In an interview given to the Sunday Times, the late Stompie Seipei’s mother Joyce maintained that she never believed struggle icon Winnie Madikizela-Mandela had anything to do with her son’s death.
She told the paper she believed his death had been ordered by someone in the Parys branch of the ANC.
Jerry Richardson, the “coach” of Madikizela-Mandela’s Mandela United Football Club – a label given to her bodyguards – is believed to have killed Seipei in 1989, though he later offered several conflicting versions when confessing to it.
Madikizela-Mandela was convicted in 1991 of the kidnap and assault of the 14-year-old, allegedly because he was suspected of being an apartheid informer. Richardson, however, later said he had killed Seipei because the teenager found out that he was an informer.
Joyce Seipei said she’d once run into Madikizela-Mandela, who had “humbled herself before us” and given Joyce Seipei money for her household after a brief conversation about her and her son.
On Sunday an interview with a former apartheid-era security operative was broadcast on eNCA claiming the entire Mandela United Football Club was spying on Winnie Madikizela in the 1980s at the height of state repression against those in the struggle.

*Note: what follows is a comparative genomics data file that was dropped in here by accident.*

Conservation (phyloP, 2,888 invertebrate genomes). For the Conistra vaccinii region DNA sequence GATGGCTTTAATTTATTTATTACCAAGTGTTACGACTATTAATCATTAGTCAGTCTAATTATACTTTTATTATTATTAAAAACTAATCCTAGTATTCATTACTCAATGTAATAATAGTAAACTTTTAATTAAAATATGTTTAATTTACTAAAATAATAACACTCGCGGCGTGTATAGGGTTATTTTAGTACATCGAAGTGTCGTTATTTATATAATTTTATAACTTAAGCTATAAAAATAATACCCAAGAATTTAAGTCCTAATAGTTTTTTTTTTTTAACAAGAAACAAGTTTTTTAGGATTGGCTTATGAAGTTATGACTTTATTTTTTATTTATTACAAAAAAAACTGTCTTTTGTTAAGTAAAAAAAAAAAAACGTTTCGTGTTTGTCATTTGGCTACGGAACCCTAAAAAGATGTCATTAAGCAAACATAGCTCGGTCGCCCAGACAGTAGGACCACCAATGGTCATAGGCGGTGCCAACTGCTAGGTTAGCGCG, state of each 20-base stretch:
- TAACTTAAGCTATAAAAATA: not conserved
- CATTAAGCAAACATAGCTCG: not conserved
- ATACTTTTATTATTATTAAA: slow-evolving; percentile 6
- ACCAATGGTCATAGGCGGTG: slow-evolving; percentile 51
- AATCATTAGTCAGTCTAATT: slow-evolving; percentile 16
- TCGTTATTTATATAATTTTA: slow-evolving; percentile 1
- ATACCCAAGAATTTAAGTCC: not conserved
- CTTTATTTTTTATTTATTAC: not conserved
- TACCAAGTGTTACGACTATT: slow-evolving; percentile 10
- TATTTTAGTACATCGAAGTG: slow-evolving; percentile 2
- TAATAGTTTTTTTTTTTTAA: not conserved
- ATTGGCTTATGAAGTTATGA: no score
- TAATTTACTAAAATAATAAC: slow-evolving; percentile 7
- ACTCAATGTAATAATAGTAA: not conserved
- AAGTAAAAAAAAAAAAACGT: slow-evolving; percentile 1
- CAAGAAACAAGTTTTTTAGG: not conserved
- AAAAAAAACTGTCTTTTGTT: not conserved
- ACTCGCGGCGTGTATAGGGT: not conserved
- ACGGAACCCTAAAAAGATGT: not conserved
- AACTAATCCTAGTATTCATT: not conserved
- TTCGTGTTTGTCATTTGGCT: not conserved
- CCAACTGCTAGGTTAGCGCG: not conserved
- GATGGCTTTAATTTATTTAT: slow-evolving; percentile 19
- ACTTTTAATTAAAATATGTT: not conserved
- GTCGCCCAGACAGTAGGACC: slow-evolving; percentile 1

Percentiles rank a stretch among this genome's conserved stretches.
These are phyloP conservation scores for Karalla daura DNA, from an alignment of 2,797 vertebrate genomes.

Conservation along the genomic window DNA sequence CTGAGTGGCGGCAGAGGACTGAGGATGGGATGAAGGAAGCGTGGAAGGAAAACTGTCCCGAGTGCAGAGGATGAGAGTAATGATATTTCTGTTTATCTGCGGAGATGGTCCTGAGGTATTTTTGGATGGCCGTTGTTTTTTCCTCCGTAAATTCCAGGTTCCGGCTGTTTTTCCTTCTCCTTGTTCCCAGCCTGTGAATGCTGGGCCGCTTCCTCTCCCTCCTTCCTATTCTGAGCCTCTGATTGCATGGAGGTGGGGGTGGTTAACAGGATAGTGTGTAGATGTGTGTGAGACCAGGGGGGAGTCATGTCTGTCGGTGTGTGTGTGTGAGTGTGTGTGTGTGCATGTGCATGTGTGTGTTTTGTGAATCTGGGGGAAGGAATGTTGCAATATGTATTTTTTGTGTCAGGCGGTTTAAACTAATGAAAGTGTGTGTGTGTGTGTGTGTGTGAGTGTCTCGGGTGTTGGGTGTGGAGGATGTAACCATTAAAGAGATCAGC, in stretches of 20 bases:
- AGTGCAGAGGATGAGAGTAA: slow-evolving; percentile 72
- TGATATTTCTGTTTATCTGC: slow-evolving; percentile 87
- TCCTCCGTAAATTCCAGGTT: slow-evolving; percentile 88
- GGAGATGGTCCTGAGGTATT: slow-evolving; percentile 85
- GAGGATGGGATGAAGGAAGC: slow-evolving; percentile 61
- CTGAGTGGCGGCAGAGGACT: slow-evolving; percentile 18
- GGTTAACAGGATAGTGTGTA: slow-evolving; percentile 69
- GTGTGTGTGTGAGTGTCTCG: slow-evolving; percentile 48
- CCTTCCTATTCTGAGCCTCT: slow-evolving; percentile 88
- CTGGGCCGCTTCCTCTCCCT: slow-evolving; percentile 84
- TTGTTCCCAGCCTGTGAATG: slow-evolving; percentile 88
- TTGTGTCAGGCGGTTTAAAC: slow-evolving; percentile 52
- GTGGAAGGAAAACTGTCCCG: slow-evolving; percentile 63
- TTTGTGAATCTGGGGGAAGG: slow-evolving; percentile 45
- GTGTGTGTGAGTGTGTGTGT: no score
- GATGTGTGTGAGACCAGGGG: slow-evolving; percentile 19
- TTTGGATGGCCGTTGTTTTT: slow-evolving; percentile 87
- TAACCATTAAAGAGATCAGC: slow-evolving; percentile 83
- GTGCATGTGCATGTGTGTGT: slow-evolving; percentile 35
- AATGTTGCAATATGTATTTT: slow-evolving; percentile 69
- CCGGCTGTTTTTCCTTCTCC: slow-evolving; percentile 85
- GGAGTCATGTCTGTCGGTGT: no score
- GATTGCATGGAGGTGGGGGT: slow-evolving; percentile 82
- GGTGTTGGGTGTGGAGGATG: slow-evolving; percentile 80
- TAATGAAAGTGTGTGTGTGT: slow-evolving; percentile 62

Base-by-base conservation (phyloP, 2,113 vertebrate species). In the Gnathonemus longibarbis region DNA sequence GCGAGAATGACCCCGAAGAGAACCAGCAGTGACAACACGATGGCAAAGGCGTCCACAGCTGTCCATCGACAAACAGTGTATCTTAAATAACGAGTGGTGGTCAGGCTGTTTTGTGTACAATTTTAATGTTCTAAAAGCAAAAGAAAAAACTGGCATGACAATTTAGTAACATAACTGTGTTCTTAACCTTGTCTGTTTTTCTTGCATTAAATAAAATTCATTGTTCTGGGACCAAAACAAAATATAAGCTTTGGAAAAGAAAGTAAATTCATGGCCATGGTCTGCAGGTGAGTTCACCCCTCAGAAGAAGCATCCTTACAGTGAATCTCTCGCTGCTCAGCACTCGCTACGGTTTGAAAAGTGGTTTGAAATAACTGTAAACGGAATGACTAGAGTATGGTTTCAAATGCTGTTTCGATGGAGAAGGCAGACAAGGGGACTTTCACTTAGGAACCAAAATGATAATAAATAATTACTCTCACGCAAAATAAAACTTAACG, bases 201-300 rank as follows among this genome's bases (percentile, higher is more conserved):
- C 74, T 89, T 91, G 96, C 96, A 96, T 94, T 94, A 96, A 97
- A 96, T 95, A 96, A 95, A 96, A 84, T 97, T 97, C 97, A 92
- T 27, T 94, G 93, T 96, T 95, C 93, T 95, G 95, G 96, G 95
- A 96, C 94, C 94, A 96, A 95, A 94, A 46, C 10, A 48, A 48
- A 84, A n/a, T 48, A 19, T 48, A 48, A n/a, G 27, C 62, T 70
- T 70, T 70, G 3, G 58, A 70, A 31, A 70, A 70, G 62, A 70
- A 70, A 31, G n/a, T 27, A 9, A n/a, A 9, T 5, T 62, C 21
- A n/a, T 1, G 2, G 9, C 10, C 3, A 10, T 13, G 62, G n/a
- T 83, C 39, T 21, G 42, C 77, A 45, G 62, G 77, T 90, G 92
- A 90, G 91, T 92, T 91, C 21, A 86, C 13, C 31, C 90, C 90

Paul Erasmus, now in his early 60s, claimed that Stompie Seipei had also been spying on “Mama Winnie”, who he claims to have come to respect and befriend later in life.
The recruitment of the young men in the infamous football club, he claimed was part of a Stratcom initiative to discredit Madikizela-Mandela and other struggle fighters that the regime considered too radical to negotiate with in the upcoming transition to democracy.
Erasmus claimed the campaign was very effective and that they managed to get everyone close to her at the time – the men in the club – to inform on her.
Seipei’s mother, however, maintains that there was no way her son could have been an informer.
“My son could keep secrets,” she was quoted as saying.